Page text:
Book & Wine Wednesday! Last Minute Gift Buying for your Book and/or Wine Loving Friends & Family!

Book & Wine Wednesday Special Feature

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I will be the first to admit that I haven’t finished my holiday shopping. I usually get a pretty good head start with most of my family, and then get distracted and fail to complete my shopping promptly and have to suffer through going to the mall around the holidays.

So, if you have not finished your shopping, or thinking about grabbing a little something extra, I bring you the first Reading Sara Book & Wine Wednesday Gift Buying Feature! Bonus: you can still use Amazon Prime and get everything in time!

For your niece: If she loved The Fault in Our Stars and all of Rainbow Rowell’s books, she would devour Everything Everything, by Nicola Yoon. I devoured it, too, so you may want to sneak in a quick read before wrapping it. Everything Everything is a great coming-of-age story about a girl who learns to explore her world inside her head and outside, and, because it’s YA, it includes a lovely love story.

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For your crafty, travel-loving friend: Paris Coloring Book by Min Heo. I picked up this bright orange Paris Coloring Book in San Diego over the weekend. I can’t wait to color everything from Notre Dame to baguettes to the Seine. Pair the book with some beautiful colored pencils and you will be giving your adventure-loving friend hours of relaxation and dreaming in the coming New Year.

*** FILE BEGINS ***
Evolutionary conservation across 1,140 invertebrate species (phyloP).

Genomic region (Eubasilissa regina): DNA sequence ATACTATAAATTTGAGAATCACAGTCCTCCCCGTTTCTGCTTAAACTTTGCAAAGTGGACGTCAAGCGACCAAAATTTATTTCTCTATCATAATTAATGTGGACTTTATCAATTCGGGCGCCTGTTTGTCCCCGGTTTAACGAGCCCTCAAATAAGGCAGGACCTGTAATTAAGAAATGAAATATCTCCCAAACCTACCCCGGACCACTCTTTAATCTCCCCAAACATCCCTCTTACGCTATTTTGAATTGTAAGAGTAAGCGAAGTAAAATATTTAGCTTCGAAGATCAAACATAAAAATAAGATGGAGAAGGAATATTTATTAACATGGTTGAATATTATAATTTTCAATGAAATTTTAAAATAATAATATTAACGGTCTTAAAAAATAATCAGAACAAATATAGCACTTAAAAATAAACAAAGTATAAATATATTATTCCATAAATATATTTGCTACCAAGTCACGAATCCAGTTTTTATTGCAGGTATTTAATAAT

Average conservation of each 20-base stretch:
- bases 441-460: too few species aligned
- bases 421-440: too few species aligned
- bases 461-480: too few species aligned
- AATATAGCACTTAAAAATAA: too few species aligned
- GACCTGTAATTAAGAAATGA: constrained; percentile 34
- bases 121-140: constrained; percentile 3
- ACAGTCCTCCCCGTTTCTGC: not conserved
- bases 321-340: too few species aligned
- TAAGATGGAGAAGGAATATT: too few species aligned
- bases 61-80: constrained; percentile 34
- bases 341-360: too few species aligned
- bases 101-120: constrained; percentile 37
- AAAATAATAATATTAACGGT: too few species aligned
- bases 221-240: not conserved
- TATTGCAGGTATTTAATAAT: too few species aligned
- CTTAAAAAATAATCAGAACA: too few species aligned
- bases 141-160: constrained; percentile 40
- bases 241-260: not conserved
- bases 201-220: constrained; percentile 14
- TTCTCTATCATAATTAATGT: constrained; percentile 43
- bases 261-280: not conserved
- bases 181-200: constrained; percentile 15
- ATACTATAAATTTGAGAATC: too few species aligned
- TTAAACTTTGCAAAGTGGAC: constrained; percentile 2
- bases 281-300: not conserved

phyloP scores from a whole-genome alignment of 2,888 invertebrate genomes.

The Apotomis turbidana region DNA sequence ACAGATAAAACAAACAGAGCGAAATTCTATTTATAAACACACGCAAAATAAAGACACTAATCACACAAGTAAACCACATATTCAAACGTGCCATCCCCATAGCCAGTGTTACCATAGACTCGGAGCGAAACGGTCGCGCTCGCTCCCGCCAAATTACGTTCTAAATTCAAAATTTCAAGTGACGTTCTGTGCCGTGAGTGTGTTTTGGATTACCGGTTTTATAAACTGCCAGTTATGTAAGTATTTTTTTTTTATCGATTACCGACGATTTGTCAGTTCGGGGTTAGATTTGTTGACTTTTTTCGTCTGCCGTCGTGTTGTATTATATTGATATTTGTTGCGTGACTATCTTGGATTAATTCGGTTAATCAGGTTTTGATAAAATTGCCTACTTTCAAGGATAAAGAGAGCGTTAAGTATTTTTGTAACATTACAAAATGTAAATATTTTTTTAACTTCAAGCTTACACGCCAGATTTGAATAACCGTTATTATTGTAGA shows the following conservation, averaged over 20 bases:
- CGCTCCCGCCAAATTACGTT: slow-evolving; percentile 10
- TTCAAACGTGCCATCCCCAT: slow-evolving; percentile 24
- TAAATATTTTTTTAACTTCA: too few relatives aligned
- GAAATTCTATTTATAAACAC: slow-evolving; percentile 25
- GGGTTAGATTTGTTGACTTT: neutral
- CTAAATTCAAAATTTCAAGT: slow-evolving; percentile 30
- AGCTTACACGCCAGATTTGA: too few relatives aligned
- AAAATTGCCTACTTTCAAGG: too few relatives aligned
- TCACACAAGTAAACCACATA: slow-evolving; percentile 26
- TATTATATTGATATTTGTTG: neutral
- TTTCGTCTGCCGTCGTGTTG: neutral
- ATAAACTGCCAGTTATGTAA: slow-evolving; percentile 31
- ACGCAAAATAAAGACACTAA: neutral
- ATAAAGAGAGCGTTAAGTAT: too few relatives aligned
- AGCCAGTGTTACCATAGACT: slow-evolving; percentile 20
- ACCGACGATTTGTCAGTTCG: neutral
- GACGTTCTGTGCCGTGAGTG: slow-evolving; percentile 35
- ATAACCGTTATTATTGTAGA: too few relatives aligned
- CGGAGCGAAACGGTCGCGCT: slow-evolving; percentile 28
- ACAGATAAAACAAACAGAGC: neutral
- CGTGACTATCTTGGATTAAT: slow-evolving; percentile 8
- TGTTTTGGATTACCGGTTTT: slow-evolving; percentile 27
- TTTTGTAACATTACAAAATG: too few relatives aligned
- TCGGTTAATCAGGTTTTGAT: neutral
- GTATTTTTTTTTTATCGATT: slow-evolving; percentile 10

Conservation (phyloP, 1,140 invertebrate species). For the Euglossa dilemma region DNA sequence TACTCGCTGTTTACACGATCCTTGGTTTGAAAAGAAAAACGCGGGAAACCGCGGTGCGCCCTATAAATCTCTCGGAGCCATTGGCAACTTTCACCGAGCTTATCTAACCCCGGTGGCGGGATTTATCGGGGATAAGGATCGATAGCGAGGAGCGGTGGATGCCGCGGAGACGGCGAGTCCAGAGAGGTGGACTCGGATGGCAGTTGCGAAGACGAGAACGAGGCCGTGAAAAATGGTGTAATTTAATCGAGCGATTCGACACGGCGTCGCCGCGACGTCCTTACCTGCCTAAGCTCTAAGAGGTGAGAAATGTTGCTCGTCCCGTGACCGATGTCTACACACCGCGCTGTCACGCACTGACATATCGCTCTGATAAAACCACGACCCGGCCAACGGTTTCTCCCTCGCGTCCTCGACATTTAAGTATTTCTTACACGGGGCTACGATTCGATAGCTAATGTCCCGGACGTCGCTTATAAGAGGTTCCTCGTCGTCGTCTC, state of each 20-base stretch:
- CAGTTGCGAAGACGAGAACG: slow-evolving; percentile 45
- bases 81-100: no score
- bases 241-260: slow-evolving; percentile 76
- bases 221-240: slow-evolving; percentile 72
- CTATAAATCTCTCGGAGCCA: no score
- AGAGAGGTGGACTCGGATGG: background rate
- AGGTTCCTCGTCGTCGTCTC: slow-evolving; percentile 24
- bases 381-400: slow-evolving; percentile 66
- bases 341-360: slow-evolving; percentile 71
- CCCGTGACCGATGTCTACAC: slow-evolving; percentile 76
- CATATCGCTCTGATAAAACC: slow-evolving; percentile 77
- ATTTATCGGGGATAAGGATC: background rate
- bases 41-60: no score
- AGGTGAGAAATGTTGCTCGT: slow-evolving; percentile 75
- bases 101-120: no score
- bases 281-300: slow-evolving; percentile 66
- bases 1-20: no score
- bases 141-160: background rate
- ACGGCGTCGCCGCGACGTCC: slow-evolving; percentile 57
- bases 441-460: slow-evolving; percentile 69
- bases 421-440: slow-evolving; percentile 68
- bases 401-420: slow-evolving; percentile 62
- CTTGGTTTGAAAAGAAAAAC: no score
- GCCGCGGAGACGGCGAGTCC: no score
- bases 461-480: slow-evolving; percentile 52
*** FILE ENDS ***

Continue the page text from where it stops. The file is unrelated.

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For your work BFF: She’s the one who listens to you complain and always has a hug to give you. I recommend a badass book for this badass friend. The book, You are a Badass, by Jen Sincero is a great confidence-booster and reminder to her that she is totally awesome.

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For your sister who graduated in May and has not quite figured it all out yet:  Adulting: How to become a grown-up in 468 easy(ish) steps, by Kelly Williams Brown. Adulting is a must read for any out-on-their-own-for-the-first-timer. I went to college with the author, so am biased toward her brilliance, but truly wish I had a book like this when I was 22! It is full of creative wit with sound advice.

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For your single brother: I am a huge Aziz Ansari fan, and I bet your brother is too. Help him out with Ansari’s newest book Modern Romance. Buy the hardback, not the Kindle version of this one!